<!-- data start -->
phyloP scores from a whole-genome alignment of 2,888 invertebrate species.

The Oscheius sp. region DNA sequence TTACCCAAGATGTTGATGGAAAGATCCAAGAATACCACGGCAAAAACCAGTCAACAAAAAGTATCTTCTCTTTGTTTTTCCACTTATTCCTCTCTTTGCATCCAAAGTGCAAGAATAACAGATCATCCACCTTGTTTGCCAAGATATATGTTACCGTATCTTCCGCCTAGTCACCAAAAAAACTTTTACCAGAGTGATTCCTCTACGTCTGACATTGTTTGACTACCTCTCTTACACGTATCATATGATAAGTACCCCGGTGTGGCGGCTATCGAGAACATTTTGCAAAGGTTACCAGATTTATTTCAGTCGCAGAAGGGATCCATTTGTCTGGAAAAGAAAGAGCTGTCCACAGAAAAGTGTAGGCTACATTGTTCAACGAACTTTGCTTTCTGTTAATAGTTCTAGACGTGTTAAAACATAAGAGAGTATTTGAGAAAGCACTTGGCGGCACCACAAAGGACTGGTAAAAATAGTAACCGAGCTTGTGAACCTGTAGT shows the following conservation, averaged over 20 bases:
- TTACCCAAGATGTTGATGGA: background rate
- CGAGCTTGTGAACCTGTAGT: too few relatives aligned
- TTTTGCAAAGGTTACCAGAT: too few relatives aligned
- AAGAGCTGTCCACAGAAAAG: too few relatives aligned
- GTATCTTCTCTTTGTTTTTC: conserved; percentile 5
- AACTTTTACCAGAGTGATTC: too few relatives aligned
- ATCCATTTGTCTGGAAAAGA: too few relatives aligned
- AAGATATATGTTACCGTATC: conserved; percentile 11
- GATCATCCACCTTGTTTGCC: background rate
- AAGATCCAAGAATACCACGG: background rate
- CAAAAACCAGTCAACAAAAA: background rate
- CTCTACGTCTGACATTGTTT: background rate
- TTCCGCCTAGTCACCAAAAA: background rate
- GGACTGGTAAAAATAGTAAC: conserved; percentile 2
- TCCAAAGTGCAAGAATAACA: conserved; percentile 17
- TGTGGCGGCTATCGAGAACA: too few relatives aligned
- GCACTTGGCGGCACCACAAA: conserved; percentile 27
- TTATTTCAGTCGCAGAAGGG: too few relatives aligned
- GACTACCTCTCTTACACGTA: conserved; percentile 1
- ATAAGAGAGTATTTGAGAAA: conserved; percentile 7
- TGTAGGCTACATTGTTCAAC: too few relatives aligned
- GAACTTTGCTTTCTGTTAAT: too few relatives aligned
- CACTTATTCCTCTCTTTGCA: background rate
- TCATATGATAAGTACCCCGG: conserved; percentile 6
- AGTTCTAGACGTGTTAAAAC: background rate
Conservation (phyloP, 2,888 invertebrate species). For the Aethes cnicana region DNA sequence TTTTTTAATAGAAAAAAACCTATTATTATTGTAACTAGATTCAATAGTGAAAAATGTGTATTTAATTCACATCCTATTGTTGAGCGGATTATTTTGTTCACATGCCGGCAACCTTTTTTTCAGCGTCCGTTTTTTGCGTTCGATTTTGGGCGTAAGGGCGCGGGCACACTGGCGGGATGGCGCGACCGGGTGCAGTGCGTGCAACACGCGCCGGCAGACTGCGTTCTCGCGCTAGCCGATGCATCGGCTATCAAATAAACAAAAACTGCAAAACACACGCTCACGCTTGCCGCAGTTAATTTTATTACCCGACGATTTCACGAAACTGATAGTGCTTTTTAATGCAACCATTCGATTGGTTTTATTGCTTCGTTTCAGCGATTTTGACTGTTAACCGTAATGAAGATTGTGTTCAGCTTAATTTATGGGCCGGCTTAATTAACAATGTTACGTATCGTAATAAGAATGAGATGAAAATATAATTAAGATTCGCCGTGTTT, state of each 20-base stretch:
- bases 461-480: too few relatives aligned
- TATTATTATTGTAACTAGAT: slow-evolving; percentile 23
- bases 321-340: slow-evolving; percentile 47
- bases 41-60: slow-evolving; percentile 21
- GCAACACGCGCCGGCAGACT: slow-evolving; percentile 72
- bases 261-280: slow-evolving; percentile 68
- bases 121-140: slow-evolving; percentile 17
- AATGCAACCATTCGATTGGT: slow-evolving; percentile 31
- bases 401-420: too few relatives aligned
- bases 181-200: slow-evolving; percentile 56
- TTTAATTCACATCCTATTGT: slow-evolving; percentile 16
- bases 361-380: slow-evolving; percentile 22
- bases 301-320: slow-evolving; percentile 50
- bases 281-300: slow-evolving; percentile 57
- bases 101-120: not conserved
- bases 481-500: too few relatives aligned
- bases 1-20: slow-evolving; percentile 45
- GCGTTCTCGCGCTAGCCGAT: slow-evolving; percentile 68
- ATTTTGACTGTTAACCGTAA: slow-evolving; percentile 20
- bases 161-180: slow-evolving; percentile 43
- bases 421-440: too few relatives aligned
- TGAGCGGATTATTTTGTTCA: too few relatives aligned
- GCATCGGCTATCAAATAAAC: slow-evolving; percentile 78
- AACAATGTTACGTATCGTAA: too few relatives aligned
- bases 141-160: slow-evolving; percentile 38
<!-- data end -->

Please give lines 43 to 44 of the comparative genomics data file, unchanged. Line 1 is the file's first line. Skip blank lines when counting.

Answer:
- bases 101-120: not conserved
- bases 481-500: too few relatives aligned